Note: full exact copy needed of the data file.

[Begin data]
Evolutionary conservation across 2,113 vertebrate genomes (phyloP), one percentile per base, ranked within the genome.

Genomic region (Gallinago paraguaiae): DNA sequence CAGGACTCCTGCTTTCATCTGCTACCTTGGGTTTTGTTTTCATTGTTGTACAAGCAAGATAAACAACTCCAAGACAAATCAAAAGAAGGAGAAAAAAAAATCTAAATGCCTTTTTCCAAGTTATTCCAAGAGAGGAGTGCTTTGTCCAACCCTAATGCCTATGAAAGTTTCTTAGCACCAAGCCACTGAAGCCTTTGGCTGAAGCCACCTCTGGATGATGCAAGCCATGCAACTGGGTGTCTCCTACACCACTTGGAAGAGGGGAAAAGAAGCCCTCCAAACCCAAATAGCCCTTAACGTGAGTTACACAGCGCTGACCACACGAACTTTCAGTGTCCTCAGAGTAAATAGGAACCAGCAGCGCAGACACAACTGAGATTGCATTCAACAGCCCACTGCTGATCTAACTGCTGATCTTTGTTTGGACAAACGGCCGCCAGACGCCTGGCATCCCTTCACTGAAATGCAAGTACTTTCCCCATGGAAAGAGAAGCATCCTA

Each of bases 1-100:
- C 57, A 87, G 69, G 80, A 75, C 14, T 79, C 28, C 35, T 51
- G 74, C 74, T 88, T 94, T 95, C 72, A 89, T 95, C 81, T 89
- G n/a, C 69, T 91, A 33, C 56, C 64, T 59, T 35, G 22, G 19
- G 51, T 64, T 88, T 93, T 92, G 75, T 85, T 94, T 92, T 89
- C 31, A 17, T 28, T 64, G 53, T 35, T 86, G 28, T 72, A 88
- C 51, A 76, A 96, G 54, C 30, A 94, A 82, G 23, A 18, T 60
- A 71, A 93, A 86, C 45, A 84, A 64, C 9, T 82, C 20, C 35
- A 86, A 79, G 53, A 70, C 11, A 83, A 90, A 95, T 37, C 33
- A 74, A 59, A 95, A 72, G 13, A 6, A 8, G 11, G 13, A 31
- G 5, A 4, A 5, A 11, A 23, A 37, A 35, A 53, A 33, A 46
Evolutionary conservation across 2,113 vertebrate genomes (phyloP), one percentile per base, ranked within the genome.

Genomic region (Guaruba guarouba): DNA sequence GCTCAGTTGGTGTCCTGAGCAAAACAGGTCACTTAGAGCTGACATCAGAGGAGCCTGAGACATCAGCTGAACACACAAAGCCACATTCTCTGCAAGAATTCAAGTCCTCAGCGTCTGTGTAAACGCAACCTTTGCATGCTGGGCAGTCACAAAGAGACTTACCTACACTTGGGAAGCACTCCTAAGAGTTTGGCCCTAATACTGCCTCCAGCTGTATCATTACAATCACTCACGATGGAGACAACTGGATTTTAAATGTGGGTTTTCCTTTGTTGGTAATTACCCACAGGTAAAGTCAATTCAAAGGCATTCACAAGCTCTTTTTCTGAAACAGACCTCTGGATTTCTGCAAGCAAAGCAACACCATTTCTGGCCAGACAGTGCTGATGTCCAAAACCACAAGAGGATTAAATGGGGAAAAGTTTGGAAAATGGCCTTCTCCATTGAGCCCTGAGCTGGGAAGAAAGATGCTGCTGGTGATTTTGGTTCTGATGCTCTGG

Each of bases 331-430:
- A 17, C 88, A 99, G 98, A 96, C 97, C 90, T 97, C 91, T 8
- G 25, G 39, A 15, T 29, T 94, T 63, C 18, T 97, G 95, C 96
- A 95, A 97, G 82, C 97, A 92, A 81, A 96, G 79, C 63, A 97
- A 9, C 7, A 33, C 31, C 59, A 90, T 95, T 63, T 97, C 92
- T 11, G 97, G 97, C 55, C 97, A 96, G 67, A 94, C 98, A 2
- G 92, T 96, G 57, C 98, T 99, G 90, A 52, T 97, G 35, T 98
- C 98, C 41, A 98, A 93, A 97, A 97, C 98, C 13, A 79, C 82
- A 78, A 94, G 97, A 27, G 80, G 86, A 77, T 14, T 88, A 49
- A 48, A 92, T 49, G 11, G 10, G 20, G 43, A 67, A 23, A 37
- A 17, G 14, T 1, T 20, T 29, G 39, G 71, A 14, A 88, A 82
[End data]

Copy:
Evolutionary conservation across 2,113 vertebrate genomes (phyloP), one percentile per base, ranked within the genome.

Genomic region (Gallinago paraguaiae): DNA sequence CAGGACTCCTGCTTTCATCTGCTACCTTGGGTTTTGTTTTCATTGTTGTACAAGCAAGATAAACAACTCCAAGACAAATCAAAAGAAGGAGAAAAAAAAATCTAAATGCCTTTTTCCAAGTTATTCCAAGAGAGGAGTGCTTTGTCCAACCCTAATGCCTATGAAAGTTTCTTAGCACCAAGCCACTGAAGCCTTTGGCTGAAGCCACCTCTGGATGATGCAAGCCATGCAACTGGGTGTCTCCTACACCACTTGGAAGAGGGGAAAAGAAGCCCTCCAAACCCAAATAGCCCTTAACGTGAGTTACACAGCGCTGACCACACGAACTTTCAGTGTCCTCAGAGTAAATAGGAACCAGCAGCGCAGACACAACTGAGATTGCATTCAACAGCCCACTGCTGATCTAACTGCTGATCTTTGTTTGGACAAACGGCCGCCAGACGCCTGGCATCCCTTCACTGAAATGCAAGTACTTTCCCCATGGAAAGAGAAGCATCCTA

Each of bases 1-100:
- C 57, A 87, G 69, G 80, A 75, C 14, T 79, C 28, C 35, T 51
- G 74, C 74, T 88, T 94, T 95, C 72, A 89, T 95, C 81, T 89
- G n/a, C 69, T 91, A 33, C 56, C 64, T 59, T 35, G 22, G 19
- G 51, T 64, T 88, T 93, T 92, G 75, T 85, T 94, T 92, T 89
- C 31, A 17, T 28, T 64, G 53, T 35, T 86, G 28, T 72, A 88
- C 51, A 76, A 96, G 54, C 30, A 94, A 82, G 23, A 18, T 60
- A 71, A 93, A 86, C 45, A 84, A 64, C 9, T 82, C 20, C 35
- A 86, A 79, G 53, A 70, C 11, A 83, A 90, A 95, T 37, C 33
- A 74, A 59, A 95, A 72, G 13, A 6, A 8, G 11, G 13, A 31
- G 5, A 4, A 5, A 11, A 23, A 37, A 35, A 53, A 33, A 46
Evolutionary conservation across 2,113 vertebrate genomes (phyloP), one percentile per base, ranked within the genome.

Genomic region (Guaruba guarouba): DNA sequence GCTCAGTTGGTGTCCTGAGCAAAACAGGTCACTTAGAGCTGACATCAGAGGAGCCTGAGACATCAGCTGAACACACAAAGCCACATTCTCTGCAAGAATTCAAGTCCTCAGCGTCTGTGTAAACGCAACCTTTGCATGCTGGGCAGTCACAAAGAGACTTACCTACACTTGGGAAGCACTCCTAAGAGTTTGGCCCTAATACTGCCTCCAGCTGTATCATTACAATCACTCACGATGGAGACAACTGGATTTTAAATGTGGGTTTTCCTTTGTTGGTAATTACCCACAGGTAAAGTCAATTCAAAGGCATTCACAAGCTCTTTTTCTGAAACAGACCTCTGGATTTCTGCAAGCAAAGCAACACCATTTCTGGCCAGACAGTGCTGATGTCCAAAACCACAAGAGGATTAAATGGGGAAAAGTTTGGAAAATGGCCTTCTCCATTGAGCCCTGAGCTGGGAAGAAAGATGCTGCTGGTGATTTTGGTTCTGATGCTCTGG

Each of bases 331-430:
- A 17, C 88, A 99, G 98, A 96, C 97, C 90, T 97, C 91, T 8
- G 25, G 39, A 15, T 29, T 94, T 63, C 18, T 97, G 95, C 96
- A 95, A 97, G 82, C 97, A 92, A 81, A 96, G 79, C 63, A 97
- A 9, C 7, A 33, C 31, C 59, A 90, T 95, T 63, T 97, C 92
- T 11, G 97, G 97, C 55, C 97, A 96, G 67, A 94, C 98, A 2
- G 92, T 96, G 57, C 98, T 99, G 90, A 52, T 97, G 35, T 98
- C 98, C 41, A 98, A 93, A 97, A 97, C 98, C 13, A 79, C 82
- A 78, A 94, G 97, A 27, G 80, G 86, A 77, T 14, T 88, A 49
- A 48, A 92, T 49, G 11, G 10, G 20, G 43, A 67, A 23, A 37
- A 17, G 14, T 1, T 20, T 29, G 39, G 71, A 14, A 88, A 82